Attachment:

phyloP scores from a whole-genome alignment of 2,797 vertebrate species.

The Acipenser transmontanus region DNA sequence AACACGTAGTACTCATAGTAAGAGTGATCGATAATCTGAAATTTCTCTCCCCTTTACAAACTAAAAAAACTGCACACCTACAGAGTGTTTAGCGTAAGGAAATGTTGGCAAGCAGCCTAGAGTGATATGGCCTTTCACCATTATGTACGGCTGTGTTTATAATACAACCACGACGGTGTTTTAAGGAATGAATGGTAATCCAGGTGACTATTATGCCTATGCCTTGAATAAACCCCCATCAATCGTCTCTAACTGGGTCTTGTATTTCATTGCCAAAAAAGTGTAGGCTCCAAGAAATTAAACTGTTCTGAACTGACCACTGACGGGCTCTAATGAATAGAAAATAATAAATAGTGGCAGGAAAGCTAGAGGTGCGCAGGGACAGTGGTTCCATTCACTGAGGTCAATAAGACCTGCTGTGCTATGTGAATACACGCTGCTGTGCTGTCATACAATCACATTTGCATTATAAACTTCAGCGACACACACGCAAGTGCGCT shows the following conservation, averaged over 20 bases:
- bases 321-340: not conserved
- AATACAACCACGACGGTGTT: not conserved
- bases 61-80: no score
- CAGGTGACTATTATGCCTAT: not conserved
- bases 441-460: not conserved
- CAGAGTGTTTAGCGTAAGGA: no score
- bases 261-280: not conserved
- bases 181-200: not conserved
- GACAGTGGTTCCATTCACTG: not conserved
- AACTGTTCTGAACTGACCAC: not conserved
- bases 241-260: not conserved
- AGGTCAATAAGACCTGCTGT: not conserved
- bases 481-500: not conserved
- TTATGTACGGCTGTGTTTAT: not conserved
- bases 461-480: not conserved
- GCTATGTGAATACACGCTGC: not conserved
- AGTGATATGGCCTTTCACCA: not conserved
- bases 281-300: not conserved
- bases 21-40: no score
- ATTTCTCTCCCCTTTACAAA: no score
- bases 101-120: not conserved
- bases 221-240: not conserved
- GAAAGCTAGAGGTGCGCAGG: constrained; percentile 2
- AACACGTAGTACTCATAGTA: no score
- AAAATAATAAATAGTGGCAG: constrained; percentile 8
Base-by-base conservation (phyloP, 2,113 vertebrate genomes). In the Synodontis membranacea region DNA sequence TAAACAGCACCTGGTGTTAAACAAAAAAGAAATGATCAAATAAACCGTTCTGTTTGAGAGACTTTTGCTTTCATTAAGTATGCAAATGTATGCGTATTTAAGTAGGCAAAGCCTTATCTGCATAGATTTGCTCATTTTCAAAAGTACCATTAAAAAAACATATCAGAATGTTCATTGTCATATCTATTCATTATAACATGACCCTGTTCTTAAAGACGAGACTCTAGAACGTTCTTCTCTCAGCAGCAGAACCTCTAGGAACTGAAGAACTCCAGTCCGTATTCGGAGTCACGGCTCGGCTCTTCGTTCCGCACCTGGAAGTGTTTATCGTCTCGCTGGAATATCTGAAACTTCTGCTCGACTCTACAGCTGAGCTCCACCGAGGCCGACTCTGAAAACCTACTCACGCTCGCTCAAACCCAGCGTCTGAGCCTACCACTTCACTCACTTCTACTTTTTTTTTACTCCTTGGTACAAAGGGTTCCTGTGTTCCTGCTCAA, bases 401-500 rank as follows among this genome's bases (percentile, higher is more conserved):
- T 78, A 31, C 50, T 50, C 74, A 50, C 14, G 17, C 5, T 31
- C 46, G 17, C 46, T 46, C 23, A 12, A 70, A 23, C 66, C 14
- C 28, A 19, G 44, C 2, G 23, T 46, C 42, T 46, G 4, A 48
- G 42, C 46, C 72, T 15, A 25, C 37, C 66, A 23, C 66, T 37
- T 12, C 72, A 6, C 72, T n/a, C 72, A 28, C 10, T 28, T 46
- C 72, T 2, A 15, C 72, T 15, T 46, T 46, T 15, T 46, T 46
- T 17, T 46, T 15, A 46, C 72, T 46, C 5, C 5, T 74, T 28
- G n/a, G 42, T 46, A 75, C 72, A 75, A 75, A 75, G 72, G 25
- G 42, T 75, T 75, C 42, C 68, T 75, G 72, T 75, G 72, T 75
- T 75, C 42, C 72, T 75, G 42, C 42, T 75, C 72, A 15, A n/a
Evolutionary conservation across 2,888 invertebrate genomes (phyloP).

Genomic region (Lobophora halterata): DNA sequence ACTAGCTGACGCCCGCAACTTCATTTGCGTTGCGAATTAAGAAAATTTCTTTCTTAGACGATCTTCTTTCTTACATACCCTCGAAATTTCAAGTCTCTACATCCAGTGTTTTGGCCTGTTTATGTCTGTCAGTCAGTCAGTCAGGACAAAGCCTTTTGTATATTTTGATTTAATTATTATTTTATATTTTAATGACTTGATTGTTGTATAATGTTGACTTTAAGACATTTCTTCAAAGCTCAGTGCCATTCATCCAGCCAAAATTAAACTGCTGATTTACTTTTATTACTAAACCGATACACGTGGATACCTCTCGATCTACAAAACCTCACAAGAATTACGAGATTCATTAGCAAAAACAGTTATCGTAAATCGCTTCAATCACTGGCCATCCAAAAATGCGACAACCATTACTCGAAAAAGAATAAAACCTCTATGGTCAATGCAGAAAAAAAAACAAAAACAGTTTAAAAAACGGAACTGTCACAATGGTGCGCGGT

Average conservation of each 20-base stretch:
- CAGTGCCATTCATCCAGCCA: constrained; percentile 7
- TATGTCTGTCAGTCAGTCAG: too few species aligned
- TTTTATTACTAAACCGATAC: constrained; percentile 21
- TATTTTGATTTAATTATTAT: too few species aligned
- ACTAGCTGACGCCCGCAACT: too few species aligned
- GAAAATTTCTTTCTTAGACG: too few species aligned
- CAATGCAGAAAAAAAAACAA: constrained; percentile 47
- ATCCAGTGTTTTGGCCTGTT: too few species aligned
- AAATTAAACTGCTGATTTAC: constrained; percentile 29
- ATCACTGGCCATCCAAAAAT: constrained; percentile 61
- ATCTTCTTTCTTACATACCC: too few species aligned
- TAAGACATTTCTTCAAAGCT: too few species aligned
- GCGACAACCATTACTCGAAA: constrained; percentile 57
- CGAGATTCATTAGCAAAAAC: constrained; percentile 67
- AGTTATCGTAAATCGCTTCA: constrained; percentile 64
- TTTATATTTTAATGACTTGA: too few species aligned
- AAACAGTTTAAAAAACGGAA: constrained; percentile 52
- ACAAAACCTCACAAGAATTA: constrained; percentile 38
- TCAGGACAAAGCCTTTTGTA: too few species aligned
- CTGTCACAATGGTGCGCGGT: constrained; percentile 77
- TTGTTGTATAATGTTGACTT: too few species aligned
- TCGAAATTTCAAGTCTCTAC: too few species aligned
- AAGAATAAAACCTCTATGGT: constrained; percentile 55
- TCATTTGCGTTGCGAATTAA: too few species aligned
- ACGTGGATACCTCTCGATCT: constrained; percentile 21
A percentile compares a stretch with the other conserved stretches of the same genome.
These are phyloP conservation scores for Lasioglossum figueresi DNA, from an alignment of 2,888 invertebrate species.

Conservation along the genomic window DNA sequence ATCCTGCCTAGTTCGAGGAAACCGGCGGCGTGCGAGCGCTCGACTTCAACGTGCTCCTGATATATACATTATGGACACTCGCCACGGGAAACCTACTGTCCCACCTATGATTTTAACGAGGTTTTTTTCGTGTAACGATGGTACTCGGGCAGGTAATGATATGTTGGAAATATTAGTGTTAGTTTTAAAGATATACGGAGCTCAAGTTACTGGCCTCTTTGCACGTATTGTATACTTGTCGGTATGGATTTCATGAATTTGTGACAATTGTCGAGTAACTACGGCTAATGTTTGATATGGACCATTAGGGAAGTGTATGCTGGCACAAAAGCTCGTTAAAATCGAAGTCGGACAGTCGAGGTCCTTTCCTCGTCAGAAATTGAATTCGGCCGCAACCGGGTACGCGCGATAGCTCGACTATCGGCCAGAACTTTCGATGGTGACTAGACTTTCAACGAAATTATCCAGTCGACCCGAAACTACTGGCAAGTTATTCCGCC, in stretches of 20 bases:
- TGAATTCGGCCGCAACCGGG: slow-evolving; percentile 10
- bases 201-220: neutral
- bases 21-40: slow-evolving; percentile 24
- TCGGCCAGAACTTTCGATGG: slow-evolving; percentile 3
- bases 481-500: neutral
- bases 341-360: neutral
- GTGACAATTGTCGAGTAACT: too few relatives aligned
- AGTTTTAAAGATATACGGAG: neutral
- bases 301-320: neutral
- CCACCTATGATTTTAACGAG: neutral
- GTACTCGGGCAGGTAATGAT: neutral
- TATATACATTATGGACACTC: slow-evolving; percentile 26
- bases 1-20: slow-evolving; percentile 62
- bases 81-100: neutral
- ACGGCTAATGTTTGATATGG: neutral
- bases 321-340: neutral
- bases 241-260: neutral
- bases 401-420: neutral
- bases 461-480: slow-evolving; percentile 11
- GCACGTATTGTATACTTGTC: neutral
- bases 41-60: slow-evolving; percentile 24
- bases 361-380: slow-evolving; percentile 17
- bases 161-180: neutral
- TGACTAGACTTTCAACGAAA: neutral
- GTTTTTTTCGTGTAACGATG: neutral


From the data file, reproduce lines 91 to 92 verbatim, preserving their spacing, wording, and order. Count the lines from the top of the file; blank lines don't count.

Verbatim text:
- bases 361-380: slow-evolving; percentile 17
- bases 161-180: neutral